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Hidden Hard Of Hearing Community Revealed By Lockdown Captioning

As Captioning Awareness Week (#CAW2021) begins, the rise of captioned live performances and video calls during lockdown has given people who are deaf, deafened or hard of hearing hope.


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Two-thirds (67%) of the public sometimes find it difficult to hear what is happening when watching TV or live performances, according to new research. [1]

But as Captioning Awareness Week (#CAW2021) begins, the rise of captioned live performances and video calls during lockdown has given people who are deaf, deafened or hard of hearing hope.

Following a surge in the use of captions as performances shifted online, 24% of the general public now have captions switched on all the time at home and a further 26% have them on some of the time. More than one in ten (12%) of people who don’t have English as their first language also have captions on to help with their understanding of what they are watching.

As the public return to theatres, museums and live venues, data from the charity Stagetext shows that the number of captioned performances won’t keep track with demand.

Pre-lockdown figures revealed that just 1% of live performances were captioned. [2]

And the new data reveals lockdown has shifted public opinion towards increased captioning for in real life events in the future. Nearly half (46%) said that the number of captioned performances and events was not enough, with 77% saying they are in favour of venues offering more captioned performances.

If more captioning was offered by live venues, a third (31%) of the general public would be more likely to increase their attendance at live shows. This includes people who would be more likely to take friends or relatives who are deaf, deafened or hard of hearing to an event (16%), more likely to go to events themselves (15%) or more likely to arrange a visit for the whole family to a show (14%).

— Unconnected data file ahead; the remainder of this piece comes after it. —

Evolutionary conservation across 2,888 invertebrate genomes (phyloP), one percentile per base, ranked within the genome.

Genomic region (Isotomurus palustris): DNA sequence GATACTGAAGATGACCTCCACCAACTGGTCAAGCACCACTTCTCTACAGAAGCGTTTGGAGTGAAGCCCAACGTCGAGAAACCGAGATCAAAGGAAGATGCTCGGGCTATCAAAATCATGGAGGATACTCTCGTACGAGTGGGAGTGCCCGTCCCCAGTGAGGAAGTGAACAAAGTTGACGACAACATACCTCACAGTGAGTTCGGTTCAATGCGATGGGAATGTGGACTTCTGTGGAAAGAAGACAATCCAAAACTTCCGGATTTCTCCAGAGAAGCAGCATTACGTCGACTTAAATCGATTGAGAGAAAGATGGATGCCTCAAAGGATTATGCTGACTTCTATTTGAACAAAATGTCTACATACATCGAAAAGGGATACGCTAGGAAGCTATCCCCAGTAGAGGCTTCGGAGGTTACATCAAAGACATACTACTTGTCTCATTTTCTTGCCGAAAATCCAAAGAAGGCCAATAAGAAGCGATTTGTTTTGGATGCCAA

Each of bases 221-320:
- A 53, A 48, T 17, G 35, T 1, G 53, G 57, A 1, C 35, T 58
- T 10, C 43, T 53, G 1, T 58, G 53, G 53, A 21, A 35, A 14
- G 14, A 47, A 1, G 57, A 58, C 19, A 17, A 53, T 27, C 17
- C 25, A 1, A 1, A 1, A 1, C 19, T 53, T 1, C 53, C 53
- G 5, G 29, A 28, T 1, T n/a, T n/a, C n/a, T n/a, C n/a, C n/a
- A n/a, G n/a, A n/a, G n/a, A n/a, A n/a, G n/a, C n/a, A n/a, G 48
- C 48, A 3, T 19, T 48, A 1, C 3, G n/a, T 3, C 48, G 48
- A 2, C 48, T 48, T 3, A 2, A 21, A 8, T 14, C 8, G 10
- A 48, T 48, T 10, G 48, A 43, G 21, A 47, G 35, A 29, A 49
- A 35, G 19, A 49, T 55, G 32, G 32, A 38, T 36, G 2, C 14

And the public are also more likely to back venues offering such a service with almost half (43%) describing such a service as valuable and almost a third (28%) suggesting these venues deserve more funding from grant giving organisations and the government.

Almost a quarter (21%) felt that it should be a legal requirement for venues to make captions or subtitles available.

Meanwhile, among those who are not deaf, deafened or hard of hearing, just one in five (20%) found the captions distracting.

Daniel Jillings, 15, from Lowestoft in Suffolk, who is deaf and relies on captions and subtitles, said: “Because of captions, I could enjoy lots of the theatre shows that were streamed online during lockdown. Now that theatres are opening again, it’s important that providing captions for shows continues. Deaf people like me need captions to access live shows in theatres, so we can understand what is happening on stage. I am studying GCSE drama, so it is crucial for me to be able to access theatres, and captions enable this to happen. If access is ignored, then theatres will lose customers, especially deaf people and the friends and family who normally visit with them.”

Norwich Theatre owns its own caption screens and regularly offers captioned performances and also audio described, British Sign Language and relaxed performances along with the occasional Touch Tours. We are always working with touring companies and producers to encourage and support them with accessible performances as well.

Stephen Crocker, Chief Executive and Creative Director of Norwich Theatre, said: “We are delighted to support Captioning Awareness Week and use this as a way of renewing our commitment to improving inclusivity. We know that live theatre entertains, enriches and inspires people of all ages and backgrounds, and firmly believe that the arts should be accessible to everyone. We include captioning across our programme as one of the ways we welcome audiences and make sure everyone can enjoy extraordinary theatre experiences.”

Captioning Awareness Week is the annual opportunity to celebrate museums, theatres, galleries, and artists who have been providing captions for their audiences. It is organised by Stagetext, a charity which provides captioning and live subtitling services to theatres and other arts venues to make their activities accessible to people who are deaf, deafened or hard of hearing.

Click here to see a full list of our accessible performances. 

[1] Sapio research interviewed 2,003 people in October 2021 with the results weighted to be representative of the GB general population. Two-thirds (67%) of the population do not describe themselves as deaf, deafened or hard of hearing.
[2] State of Theatre Access report (2019)